Growing up in South Africa introduced you to many different cultures and lifestyles. How did your teenage experiences shape your view of the world?

Growing up in South Africa introduced me to different faces, smells, and STORYTELLING. South Africans love storytelling. I encourage people to study their history. It’s rich, it’ raw. It’s made of dreams and emotions that go unmatched by other cultures. I grew up in a melting pot surrounded by multilingual citizens communicating their dreams to anyone on the street willing to listen. Most of my teenage years were spent in Africa. I met people from all walks of life that weren’t socially common back in Mumbai. Some of these friends were very progressive in their lifestyle choices. Some were opinionated towards their view of the world. Nothing was off the table with them. Not sex, not drugs, nothing. They could hold their own when debating about social issues and global politics. I wasn’t groomed to have a voice to speak on topics which were once perceived controversial. I came from a simple home. My social outlet for any stimulating conversation took place within the four corners of my parents’ home. I’m grateful for my South African friends introducing me to a part of life I would otherwise not known. Slowly I was immersed in getting to know people which helped me overcome my social handicap (shyness). Ghostwriters are anonymous when writing. Whether you’re a ghost writer or not, you’re writing on a piece of paper, you’re typing your story line… you’re not necessarily in front of an audience. There’s a different type of stage fright ghostwriters face time to time.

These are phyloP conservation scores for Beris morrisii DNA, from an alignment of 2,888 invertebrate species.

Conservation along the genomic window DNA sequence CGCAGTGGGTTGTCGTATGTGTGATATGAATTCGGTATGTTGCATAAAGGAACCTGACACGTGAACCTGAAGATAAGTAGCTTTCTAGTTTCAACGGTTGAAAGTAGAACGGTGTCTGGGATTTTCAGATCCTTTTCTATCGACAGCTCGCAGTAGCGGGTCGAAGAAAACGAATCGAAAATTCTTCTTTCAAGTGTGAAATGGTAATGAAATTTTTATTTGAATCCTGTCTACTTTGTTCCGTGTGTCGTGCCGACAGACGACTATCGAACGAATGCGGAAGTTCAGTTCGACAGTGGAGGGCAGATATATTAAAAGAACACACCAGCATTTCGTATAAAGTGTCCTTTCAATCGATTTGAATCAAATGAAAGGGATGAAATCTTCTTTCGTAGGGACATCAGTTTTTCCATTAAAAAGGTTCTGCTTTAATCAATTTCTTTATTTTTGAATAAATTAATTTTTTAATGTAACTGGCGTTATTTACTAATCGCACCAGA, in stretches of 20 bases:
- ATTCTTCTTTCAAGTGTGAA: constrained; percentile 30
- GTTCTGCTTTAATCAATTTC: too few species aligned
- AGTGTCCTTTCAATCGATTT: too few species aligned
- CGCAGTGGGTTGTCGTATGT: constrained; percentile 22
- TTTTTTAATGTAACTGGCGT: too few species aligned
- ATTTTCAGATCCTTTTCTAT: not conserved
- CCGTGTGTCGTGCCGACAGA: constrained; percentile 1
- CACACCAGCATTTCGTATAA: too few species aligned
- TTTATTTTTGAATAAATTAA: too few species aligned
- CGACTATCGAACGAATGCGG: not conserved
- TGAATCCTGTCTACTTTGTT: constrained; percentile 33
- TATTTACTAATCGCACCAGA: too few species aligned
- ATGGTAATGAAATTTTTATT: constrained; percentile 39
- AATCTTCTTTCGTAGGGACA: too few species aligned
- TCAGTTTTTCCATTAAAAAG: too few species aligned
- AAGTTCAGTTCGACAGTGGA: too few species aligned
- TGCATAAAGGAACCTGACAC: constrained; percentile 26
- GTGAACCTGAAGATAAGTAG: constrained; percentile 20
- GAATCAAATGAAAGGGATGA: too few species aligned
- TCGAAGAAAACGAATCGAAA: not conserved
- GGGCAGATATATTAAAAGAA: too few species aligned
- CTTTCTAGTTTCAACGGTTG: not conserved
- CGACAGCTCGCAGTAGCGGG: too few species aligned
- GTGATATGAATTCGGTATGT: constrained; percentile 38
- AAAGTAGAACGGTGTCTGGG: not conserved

As a military wife, you’ve had the privilege of traveling the world with your husband and children. How did you meet your husband? What role did he play in resurrecting your love for writing?